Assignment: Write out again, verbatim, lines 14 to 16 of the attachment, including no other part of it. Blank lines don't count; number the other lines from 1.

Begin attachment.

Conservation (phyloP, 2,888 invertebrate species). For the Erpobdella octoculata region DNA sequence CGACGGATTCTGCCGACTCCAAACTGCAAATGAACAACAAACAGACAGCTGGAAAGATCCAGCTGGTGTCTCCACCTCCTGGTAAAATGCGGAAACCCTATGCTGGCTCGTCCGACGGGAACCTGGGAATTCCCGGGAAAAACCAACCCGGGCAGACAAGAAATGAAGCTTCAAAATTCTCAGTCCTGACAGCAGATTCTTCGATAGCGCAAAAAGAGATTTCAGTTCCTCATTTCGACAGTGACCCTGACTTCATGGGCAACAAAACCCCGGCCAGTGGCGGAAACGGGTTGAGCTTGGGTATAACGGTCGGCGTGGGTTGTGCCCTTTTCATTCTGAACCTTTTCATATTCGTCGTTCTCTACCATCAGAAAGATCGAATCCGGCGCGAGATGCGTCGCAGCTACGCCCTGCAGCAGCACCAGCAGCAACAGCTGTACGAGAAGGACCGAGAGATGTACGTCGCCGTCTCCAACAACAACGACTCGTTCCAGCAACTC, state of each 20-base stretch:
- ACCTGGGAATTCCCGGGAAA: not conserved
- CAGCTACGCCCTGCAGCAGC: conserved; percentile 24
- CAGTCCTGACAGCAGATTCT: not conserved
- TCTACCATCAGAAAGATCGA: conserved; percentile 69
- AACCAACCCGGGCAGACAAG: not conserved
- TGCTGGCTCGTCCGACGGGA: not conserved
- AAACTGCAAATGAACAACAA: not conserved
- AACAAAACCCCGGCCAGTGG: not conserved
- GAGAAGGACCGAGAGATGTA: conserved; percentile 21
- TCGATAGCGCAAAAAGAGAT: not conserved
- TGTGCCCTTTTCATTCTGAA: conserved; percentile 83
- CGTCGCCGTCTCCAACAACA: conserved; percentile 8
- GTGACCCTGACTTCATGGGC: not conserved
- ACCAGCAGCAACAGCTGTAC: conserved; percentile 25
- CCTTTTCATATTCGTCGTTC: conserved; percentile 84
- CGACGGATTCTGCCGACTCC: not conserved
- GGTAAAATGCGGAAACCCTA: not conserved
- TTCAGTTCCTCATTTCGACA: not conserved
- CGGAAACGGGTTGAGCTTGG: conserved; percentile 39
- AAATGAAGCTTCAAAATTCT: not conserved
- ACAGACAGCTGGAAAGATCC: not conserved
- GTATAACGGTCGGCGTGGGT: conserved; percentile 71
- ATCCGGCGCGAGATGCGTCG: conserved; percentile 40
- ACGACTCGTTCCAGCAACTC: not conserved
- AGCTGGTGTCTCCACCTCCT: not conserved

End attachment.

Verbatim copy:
- GTGACCCTGACTTCATGGGC: not conserved
- ACCAGCAGCAACAGCTGTAC: conserved; percentile 25
- CCTTTTCATATTCGTCGTTC: conserved; percentile 84